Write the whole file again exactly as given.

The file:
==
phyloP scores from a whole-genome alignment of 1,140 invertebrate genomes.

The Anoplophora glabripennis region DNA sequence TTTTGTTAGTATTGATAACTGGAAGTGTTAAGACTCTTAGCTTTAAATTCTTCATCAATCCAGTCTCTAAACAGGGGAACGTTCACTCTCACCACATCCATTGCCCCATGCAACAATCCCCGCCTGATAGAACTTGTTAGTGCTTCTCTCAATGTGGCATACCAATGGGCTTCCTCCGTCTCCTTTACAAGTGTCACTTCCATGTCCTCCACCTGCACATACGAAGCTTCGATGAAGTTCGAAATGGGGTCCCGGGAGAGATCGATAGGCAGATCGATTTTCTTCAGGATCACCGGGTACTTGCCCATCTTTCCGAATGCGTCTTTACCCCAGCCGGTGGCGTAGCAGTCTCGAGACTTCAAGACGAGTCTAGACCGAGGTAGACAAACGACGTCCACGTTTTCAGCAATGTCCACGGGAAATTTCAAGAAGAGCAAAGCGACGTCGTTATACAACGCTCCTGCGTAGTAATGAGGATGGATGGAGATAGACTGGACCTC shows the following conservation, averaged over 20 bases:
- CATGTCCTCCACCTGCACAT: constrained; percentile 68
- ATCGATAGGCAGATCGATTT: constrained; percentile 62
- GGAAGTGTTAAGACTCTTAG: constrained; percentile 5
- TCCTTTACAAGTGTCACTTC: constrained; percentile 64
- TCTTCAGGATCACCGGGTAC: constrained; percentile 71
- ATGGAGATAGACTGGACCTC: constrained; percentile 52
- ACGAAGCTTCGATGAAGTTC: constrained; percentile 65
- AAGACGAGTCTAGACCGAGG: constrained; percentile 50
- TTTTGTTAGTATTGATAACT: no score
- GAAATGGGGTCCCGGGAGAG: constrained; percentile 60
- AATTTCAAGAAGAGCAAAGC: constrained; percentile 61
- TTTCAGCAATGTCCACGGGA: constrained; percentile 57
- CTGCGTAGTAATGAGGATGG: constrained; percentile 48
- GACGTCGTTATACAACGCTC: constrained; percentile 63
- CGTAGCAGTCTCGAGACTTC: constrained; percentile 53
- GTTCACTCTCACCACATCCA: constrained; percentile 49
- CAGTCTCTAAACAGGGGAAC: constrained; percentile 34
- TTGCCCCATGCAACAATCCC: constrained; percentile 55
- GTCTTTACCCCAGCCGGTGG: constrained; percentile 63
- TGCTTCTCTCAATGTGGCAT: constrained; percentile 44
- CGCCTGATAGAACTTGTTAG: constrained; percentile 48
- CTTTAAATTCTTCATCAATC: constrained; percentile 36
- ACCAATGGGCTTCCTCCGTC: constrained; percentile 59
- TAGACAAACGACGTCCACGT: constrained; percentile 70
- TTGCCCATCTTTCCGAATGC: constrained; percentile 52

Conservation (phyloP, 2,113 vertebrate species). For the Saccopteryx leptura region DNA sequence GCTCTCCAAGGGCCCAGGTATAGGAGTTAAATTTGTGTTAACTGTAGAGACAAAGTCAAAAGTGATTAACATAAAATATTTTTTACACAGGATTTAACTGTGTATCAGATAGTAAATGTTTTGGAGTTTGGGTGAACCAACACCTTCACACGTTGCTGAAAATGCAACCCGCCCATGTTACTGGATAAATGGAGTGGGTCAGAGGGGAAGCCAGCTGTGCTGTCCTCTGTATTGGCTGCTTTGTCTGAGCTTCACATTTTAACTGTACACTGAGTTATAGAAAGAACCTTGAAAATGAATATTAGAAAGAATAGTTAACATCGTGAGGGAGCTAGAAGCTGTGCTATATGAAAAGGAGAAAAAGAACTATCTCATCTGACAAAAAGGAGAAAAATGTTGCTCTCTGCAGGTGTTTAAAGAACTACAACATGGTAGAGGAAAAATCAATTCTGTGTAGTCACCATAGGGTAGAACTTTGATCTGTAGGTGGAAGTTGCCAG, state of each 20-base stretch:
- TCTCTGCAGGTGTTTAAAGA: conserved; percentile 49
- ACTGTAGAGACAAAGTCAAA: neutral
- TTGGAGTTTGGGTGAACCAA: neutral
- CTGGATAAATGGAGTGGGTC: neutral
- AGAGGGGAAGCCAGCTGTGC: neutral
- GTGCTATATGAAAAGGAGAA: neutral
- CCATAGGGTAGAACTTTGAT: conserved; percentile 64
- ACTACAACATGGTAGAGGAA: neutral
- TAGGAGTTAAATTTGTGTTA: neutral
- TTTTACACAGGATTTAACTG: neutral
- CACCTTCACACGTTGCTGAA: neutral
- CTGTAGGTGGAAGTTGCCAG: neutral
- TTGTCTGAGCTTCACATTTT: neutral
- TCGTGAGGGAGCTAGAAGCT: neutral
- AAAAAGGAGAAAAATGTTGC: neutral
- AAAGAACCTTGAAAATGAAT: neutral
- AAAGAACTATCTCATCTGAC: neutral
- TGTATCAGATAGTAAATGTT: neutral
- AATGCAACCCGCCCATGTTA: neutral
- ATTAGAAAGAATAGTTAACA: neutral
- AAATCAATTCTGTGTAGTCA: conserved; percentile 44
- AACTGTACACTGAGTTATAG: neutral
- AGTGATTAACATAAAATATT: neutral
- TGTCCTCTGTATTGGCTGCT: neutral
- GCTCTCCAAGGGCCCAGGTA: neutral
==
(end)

phyloP scores from a whole-genome alignment of 1,140 invertebrate genomes.

The Anoplophora glabripennis region DNA sequence TTTTGTTAGTATTGATAACTGGAAGTGTTAAGACTCTTAGCTTTAAATTCTTCATCAATCCAGTCTCTAAACAGGGGAACGTTCACTCTCACCACATCCATTGCCCCATGCAACAATCCCCGCCTGATAGAACTTGTTAGTGCTTCTCTCAATGTGGCATACCAATGGGCTTCCTCCGTCTCCTTTACAAGTGTCACTTCCATGTCCTCCACCTGCACATACGAAGCTTCGATGAAGTTCGAAATGGGGTCCCGGGAGAGATCGATAGGCAGATCGATTTTCTTCAGGATCACCGGGTACTTGCCCATCTTTCCGAATGCGTCTTTACCCCAGCCGGTGGCGTAGCAGTCTCGAGACTTCAAGACGAGTCTAGACCGAGGTAGACAAACGACGTCCACGTTTTCAGCAATGTCCACGGGAAATTTCAAGAAGAGCAAAGCGACGTCGTTATACAACGCTCCTGCGTAGTAATGAGGATGGATGGAGATAGACTGGACCTC shows the following conservation, averaged over 20 bases:
- CATGTCCTCCACCTGCACAT: constrained; percentile 68
- ATCGATAGGCAGATCGATTT: constrained; percentile 62
- GGAAGTGTTAAGACTCTTAG: constrained; percentile 5
- TCCTTTACAAGTGTCACTTC: constrained; percentile 64
- TCTTCAGGATCACCGGGTAC: constrained; percentile 71
- ATGGAGATAGACTGGACCTC: constrained; percentile 52
- ACGAAGCTTCGATGAAGTTC: constrained; percentile 65
- AAGACGAGTCTAGACCGAGG: constrained; percentile 50
- TTTTGTTAGTATTGATAACT: no score
- GAAATGGGGTCCCGGGAGAG: constrained; percentile 60
- AATTTCAAGAAGAGCAAAGC: constrained; percentile 61
- TTTCAGCAATGTCCACGGGA: constrained; percentile 57
- CTGCGTAGTAATGAGGATGG: constrained; percentile 48
- GACGTCGTTATACAACGCTC: constrained; percentile 63
- CGTAGCAGTCTCGAGACTTC: constrained; percentile 53
- GTTCACTCTCACCACATCCA: constrained; percentile 49
- CAGTCTCTAAACAGGGGAAC: constrained; percentile 34
- TTGCCCCATGCAACAATCCC: constrained; percentile 55
- GTCTTTACCCCAGCCGGTGG: constrained; percentile 63
- TGCTTCTCTCAATGTGGCAT: constrained; percentile 44
- CGCCTGATAGAACTTGTTAG: constrained; percentile 48
- CTTTAAATTCTTCATCAATC: constrained; percentile 36
- ACCAATGGGCTTCCTCCGTC: constrained; percentile 59
- TAGACAAACGACGTCCACGT: constrained; percentile 70
- TTGCCCATCTTTCCGAATGC: constrained; percentile 52

Conservation (phyloP, 2,113 vertebrate species). For the Saccopteryx leptura region DNA sequence GCTCTCCAAGGGCCCAGGTATAGGAGTTAAATTTGTGTTAACTGTAGAGACAAAGTCAAAAGTGATTAACATAAAATATTTTTTACACAGGATTTAACTGTGTATCAGATAGTAAATGTTTTGGAGTTTGGGTGAACCAACACCTTCACACGTTGCTGAAAATGCAACCCGCCCATGTTACTGGATAAATGGAGTGGGTCAGAGGGGAAGCCAGCTGTGCTGTCCTCTGTATTGGCTGCTTTGTCTGAGCTTCACATTTTAACTGTACACTGAGTTATAGAAAGAACCTTGAAAATGAATATTAGAAAGAATAGTTAACATCGTGAGGGAGCTAGAAGCTGTGCTATATGAAAAGGAGAAAAAGAACTATCTCATCTGACAAAAAGGAGAAAAATGTTGCTCTCTGCAGGTGTTTAAAGAACTACAACATGGTAGAGGAAAAATCAATTCTGTGTAGTCACCATAGGGTAGAACTTTGATCTGTAGGTGGAAGTTGCCAG, state of each 20-base stretch:
- TCTCTGCAGGTGTTTAAAGA: conserved; percentile 49
- ACTGTAGAGACAAAGTCAAA: neutral
- TTGGAGTTTGGGTGAACCAA: neutral
- CTGGATAAATGGAGTGGGTC: neutral
- AGAGGGGAAGCCAGCTGTGC: neutral
- GTGCTATATGAAAAGGAGAA: neutral
- CCATAGGGTAGAACTTTGAT: conserved; percentile 64
- ACTACAACATGGTAGAGGAA: neutral
- TAGGAGTTAAATTTGTGTTA: neutral
- TTTTACACAGGATTTAACTG: neutral
- CACCTTCACACGTTGCTGAA: neutral
- CTGTAGGTGGAAGTTGCCAG: neutral
- TTGTCTGAGCTTCACATTTT: neutral
- TCGTGAGGGAGCTAGAAGCT: neutral
- AAAAAGGAGAAAAATGTTGC: neutral
- AAAGAACCTTGAAAATGAAT: neutral
- AAAGAACTATCTCATCTGAC: neutral
- TGTATCAGATAGTAAATGTT: neutral
- AATGCAACCCGCCCATGTTA: neutral
- ATTAGAAAGAATAGTTAACA: neutral
- AAATCAATTCTGTGTAGTCA: conserved; percentile 44
- AACTGTACACTGAGTTATAG: neutral
- AGTGATTAACATAAAATATT: neutral
- TGTCCTCTGTATTGGCTGCT: neutral
- GCTCTCCAAGGGCCCAGGTA: neutral